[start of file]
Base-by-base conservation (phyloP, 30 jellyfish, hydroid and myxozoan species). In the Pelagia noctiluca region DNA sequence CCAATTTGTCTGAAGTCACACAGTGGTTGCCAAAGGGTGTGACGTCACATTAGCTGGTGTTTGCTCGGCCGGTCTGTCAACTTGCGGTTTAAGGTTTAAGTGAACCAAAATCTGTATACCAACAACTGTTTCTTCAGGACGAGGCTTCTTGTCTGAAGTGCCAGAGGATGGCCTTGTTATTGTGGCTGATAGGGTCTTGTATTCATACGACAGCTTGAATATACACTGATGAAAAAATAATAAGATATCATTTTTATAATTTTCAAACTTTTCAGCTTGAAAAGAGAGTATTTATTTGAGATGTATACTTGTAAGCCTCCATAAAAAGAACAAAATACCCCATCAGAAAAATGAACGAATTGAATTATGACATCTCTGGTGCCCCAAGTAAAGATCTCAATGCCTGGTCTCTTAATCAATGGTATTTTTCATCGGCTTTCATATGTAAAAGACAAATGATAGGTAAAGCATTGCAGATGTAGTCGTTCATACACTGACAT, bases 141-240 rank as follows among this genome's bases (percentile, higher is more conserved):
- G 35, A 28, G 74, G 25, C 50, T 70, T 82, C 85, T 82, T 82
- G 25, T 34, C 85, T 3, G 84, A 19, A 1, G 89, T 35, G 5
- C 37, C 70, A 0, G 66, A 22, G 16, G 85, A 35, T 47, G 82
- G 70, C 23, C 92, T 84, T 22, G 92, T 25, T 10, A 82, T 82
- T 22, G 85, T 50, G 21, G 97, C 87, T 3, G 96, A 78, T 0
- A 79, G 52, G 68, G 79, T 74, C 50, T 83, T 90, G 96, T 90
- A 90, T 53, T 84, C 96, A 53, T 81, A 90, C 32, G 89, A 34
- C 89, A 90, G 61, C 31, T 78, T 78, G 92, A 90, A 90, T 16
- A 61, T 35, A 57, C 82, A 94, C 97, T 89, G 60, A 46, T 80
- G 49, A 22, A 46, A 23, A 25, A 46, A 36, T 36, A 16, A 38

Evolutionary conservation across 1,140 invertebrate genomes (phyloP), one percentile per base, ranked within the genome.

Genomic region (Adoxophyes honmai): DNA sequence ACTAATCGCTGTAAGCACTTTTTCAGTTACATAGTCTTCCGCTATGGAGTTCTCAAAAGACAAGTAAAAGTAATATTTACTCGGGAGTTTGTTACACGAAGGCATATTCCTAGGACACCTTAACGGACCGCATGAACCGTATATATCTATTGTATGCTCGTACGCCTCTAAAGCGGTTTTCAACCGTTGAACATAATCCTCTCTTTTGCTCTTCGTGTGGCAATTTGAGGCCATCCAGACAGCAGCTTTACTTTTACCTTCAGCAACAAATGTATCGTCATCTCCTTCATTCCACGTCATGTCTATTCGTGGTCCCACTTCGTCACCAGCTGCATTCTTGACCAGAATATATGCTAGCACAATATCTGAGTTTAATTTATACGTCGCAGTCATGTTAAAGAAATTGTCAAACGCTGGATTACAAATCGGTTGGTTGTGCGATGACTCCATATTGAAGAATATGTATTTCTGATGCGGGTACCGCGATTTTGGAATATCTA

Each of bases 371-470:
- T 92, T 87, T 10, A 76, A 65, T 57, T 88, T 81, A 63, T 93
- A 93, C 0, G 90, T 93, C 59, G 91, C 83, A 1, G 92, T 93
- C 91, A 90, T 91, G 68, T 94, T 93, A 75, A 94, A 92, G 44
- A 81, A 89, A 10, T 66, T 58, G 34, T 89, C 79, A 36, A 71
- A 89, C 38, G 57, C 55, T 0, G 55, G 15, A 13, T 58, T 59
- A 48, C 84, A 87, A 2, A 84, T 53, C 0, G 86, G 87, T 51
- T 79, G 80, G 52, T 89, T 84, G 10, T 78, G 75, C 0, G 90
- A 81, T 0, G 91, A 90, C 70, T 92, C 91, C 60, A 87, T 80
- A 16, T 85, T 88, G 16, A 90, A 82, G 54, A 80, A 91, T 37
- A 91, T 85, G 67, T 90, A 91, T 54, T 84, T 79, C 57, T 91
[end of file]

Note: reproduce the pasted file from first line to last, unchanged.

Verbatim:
Base-by-base conservation (phyloP, 30 jellyfish, hydroid and myxozoan species). In the Pelagia noctiluca region DNA sequence CCAATTTGTCTGAAGTCACACAGTGGTTGCCAAAGGGTGTGACGTCACATTAGCTGGTGTTTGCTCGGCCGGTCTGTCAACTTGCGGTTTAAGGTTTAAGTGAACCAAAATCTGTATACCAACAACTGTTTCTTCAGGACGAGGCTTCTTGTCTGAAGTGCCAGAGGATGGCCTTGTTATTGTGGCTGATAGGGTCTTGTATTCATACGACAGCTTGAATATACACTGATGAAAAAATAATAAGATATCATTTTTATAATTTTCAAACTTTTCAGCTTGAAAAGAGAGTATTTATTTGAGATGTATACTTGTAAGCCTCCATAAAAAGAACAAAATACCCCATCAGAAAAATGAACGAATTGAATTATGACATCTCTGGTGCCCCAAGTAAAGATCTCAATGCCTGGTCTCTTAATCAATGGTATTTTTCATCGGCTTTCATATGTAAAAGACAAATGATAGGTAAAGCATTGCAGATGTAGTCGTTCATACACTGACAT, bases 141-240 rank as follows among this genome's bases (percentile, higher is more conserved):
- G 35, A 28, G 74, G 25, C 50, T 70, T 82, C 85, T 82, T 82
- G 25, T 34, C 85, T 3, G 84, A 19, A 1, G 89, T 35, G 5
- C 37, C 70, A 0, G 66, A 22, G 16, G 85, A 35, T 47, G 82
- G 70, C 23, C 92, T 84, T 22, G 92, T 25, T 10, A 82, T 82
- T 22, G 85, T 50, G 21, G 97, C 87, T 3, G 96, A 78, T 0
- A 79, G 52, G 68, G 79, T 74, C 50, T 83, T 90, G 96, T 90
- A 90, T 53, T 84, C 96, A 53, T 81, A 90, C 32, G 89, A 34
- C 89, A 90, G 61, C 31, T 78, T 78, G 92, A 90, A 90, T 16
- A 61, T 35, A 57, C 82, A 94, C 97, T 89, G 60, A 46, T 80
- G 49, A 22, A 46, A 23, A 25, A 46, A 36, T 36, A 16, A 38

Evolutionary conservation across 1,140 invertebrate genomes (phyloP), one percentile per base, ranked within the genome.

Genomic region (Adoxophyes honmai): DNA sequence ACTAATCGCTGTAAGCACTTTTTCAGTTACATAGTCTTCCGCTATGGAGTTCTCAAAAGACAAGTAAAAGTAATATTTACTCGGGAGTTTGTTACACGAAGGCATATTCCTAGGACACCTTAACGGACCGCATGAACCGTATATATCTATTGTATGCTCGTACGCCTCTAAAGCGGTTTTCAACCGTTGAACATAATCCTCTCTTTTGCTCTTCGTGTGGCAATTTGAGGCCATCCAGACAGCAGCTTTACTTTTACCTTCAGCAACAAATGTATCGTCATCTCCTTCATTCCACGTCATGTCTATTCGTGGTCCCACTTCGTCACCAGCTGCATTCTTGACCAGAATATATGCTAGCACAATATCTGAGTTTAATTTATACGTCGCAGTCATGTTAAAGAAATTGTCAAACGCTGGATTACAAATCGGTTGGTTGTGCGATGACTCCATATTGAAGAATATGTATTTCTGATGCGGGTACCGCGATTTTGGAATATCTA

Each of bases 371-470:
- T 92, T 87, T 10, A 76, A 65, T 57, T 88, T 81, A 63, T 93
- A 93, C 0, G 90, T 93, C 59, G 91, C 83, A 1, G 92, T 93
- C 91, A 90, T 91, G 68, T 94, T 93, A 75, A 94, A 92, G 44
- A 81, A 89, A 10, T 66, T 58, G 34, T 89, C 79, A 36, A 71
- A 89, C 38, G 57, C 55, T 0, G 55, G 15, A 13, T 58, T 59
- A 48, C 84, A 87, A 2, A 84, T 53, C 0, G 86, G 87, T 51
- T 79, G 80, G 52, T 89, T 84, G 10, T 78, G 75, C 0, G 90
- A 81, T 0, G 91, A 90, C 70, T 92, C 91, C 60, A 87, T 80
- A 16, T 85, T 88, G 16, A 90, A 82, G 54, A 80, A 91, T 37
- A 91, T 85, G 67, T 90, A 91, T 54, T 84, T 79, C 57, T 91